The researchers report that the loss of Cav-1 increases mitochondrial oxidative stress in the tumor stroma, increasing both tumor mass and tumor volume by four-fold, without any increase in tumor angiogenesis.
"Antioxidants have been associated with cancer reducing effectsbeta carotene, for examplebut the mechanisms, the genetic evidence, has been lacking," Dr. Lisanti said. "This study provides the necessary genetic evidence that reducing oxidative stress in the body will decrease tumor growth."
Currently, anti-cancer drugs targeting oxidative stress are not used because is it commonly thought they will reduce the effectiveness of certain chemotherapies, which increase oxidative stress.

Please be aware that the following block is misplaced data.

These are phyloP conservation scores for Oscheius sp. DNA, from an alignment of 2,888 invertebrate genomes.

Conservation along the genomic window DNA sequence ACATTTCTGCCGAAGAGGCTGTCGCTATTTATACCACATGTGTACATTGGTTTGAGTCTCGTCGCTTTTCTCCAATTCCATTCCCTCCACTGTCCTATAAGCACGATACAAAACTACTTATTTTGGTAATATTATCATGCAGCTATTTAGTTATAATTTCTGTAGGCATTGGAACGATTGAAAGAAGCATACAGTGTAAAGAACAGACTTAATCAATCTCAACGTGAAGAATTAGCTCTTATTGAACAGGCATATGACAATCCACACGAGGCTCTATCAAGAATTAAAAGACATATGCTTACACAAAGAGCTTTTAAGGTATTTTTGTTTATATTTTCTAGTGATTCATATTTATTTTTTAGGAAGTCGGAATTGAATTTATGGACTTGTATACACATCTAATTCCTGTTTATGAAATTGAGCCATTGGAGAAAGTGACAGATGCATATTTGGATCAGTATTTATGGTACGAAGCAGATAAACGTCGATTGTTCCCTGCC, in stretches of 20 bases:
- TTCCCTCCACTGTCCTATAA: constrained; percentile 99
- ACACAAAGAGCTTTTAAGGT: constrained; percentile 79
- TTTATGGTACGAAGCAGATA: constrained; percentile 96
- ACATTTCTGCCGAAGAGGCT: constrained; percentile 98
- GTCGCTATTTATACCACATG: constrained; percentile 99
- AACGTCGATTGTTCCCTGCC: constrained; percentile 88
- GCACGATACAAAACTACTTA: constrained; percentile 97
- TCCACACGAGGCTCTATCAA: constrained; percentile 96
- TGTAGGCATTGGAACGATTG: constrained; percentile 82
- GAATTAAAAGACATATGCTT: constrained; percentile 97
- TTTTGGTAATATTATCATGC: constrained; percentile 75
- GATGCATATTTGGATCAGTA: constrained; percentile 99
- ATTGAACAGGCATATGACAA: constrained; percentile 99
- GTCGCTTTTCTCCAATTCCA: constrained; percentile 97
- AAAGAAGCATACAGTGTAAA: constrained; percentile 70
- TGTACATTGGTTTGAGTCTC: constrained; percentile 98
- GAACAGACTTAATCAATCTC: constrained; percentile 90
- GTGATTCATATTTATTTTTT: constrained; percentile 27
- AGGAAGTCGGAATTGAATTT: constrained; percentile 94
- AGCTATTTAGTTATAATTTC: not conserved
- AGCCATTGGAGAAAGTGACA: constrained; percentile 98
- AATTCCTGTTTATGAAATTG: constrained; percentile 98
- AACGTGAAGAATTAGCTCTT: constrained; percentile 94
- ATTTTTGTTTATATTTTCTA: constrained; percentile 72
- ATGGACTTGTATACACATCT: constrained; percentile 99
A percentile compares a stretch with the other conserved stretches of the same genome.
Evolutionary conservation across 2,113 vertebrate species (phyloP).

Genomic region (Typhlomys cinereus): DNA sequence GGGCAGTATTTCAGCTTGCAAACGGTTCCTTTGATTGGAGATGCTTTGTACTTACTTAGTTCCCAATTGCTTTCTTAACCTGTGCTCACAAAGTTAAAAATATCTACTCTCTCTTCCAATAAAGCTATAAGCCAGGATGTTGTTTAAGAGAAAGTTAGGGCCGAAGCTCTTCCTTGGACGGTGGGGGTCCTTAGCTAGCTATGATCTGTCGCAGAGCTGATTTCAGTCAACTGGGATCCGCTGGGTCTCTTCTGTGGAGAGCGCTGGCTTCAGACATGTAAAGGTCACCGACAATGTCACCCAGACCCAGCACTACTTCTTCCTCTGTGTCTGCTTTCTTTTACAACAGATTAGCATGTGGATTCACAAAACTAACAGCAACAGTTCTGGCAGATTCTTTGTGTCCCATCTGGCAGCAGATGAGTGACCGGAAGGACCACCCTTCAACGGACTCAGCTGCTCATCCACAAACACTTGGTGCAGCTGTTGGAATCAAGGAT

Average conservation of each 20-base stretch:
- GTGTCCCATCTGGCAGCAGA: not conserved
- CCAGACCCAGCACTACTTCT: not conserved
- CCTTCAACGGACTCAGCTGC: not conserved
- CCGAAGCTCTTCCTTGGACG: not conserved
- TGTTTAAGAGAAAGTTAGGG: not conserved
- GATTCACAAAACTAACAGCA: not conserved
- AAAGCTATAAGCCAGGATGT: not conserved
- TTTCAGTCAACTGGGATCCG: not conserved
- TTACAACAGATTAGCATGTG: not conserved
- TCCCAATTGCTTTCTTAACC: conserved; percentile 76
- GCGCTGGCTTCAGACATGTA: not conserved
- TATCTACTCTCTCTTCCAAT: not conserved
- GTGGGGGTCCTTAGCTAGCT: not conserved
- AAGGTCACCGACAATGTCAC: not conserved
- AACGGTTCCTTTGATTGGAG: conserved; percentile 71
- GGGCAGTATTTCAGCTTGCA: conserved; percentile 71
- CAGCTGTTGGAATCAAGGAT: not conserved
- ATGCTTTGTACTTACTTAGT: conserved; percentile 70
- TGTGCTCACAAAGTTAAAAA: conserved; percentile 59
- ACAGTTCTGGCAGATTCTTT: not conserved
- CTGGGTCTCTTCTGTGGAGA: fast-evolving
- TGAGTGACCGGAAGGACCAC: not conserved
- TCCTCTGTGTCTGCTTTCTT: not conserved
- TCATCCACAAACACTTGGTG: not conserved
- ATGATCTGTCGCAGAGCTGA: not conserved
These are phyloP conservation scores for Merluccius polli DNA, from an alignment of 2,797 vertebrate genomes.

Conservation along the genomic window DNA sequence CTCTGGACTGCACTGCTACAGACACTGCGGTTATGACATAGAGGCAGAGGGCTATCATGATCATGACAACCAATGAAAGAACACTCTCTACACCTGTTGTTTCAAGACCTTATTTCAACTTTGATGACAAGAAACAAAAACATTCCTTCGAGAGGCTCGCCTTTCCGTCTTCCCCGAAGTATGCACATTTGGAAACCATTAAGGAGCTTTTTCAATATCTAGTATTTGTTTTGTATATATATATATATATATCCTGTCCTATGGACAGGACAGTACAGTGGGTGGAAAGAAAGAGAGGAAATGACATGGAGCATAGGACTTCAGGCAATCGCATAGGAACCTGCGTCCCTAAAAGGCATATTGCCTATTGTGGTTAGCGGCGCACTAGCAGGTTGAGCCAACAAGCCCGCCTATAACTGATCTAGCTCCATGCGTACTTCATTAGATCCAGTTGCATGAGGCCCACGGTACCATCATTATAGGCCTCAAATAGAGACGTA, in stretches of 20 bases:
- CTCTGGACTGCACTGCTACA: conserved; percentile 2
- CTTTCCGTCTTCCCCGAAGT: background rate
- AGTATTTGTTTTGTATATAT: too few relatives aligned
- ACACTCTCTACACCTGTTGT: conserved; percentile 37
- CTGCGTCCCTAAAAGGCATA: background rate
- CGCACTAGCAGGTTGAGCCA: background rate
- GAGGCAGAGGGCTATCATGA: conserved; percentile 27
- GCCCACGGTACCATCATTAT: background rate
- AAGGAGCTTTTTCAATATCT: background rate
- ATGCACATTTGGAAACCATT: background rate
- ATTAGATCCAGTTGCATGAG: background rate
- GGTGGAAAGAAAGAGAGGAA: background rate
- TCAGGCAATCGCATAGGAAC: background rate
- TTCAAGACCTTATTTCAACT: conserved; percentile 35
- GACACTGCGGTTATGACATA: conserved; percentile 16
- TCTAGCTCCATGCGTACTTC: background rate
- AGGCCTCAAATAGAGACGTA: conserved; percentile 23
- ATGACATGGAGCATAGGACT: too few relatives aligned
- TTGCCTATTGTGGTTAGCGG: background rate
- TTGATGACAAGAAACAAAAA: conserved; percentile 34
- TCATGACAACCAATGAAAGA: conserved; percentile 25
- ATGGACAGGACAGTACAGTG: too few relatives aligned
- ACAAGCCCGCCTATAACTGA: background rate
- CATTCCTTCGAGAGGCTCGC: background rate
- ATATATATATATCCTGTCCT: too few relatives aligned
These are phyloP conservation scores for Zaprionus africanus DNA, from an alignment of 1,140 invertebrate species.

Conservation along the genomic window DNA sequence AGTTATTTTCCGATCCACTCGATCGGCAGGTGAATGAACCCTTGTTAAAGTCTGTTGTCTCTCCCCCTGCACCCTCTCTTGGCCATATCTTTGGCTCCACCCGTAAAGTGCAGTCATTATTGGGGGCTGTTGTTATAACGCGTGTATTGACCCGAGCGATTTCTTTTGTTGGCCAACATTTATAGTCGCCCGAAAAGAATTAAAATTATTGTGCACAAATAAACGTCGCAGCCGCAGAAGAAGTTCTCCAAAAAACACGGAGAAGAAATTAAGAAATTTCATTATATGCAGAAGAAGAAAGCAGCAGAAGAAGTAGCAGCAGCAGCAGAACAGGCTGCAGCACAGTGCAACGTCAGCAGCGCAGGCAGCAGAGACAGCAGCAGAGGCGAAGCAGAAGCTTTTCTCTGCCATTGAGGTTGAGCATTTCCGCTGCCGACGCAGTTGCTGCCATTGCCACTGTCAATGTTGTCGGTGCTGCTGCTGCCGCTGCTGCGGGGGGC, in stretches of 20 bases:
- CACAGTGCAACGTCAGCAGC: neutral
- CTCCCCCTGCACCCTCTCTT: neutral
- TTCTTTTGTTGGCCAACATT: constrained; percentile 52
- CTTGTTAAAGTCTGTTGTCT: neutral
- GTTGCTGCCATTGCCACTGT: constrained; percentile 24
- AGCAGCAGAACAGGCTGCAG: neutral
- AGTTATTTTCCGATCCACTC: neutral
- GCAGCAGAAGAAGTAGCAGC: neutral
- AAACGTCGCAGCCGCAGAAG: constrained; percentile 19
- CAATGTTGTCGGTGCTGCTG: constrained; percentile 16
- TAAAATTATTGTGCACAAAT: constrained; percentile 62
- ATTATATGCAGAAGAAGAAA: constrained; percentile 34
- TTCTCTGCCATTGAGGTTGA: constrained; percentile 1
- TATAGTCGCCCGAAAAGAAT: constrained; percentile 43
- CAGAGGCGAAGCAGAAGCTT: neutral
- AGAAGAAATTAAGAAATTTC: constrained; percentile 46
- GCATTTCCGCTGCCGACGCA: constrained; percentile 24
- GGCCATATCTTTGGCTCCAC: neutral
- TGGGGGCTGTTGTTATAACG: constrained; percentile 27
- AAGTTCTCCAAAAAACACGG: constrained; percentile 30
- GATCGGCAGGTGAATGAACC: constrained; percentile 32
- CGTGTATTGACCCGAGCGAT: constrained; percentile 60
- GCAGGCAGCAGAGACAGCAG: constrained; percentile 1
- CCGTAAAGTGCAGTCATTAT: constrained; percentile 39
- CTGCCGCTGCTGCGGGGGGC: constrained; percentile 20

"We are not taking advantage of the available drugs that reduce oxidative stress and autophagy, including metformin, chloroquine and N-acetyl cysteine," Dr. Lisanti said. "Now that we have genetic proof that oxidative stress and resulting autophagy are important for driving tumor growth, we should re-consider using antioxidants and autophagy inhibitors as anti-cancer agents."
The diabetic drug metformin and chloroquine, which is used for the prevention and treatment of malaria, prevent a loss of Cav-1 in cancer associated fibroblasts (which is due to oxidative stress), functionally cutting off the fuel supply to cancer cells.
This research also has important implications for understanding the pathogenesis of triple negative and tamoxifen-resistance in ER-positive breast caner patients, as well as other epithelial cancers, such as prostate cancers.
"Undoubtedly, this new genetic
|Contact: Steve Graff|
Thomas Jefferson University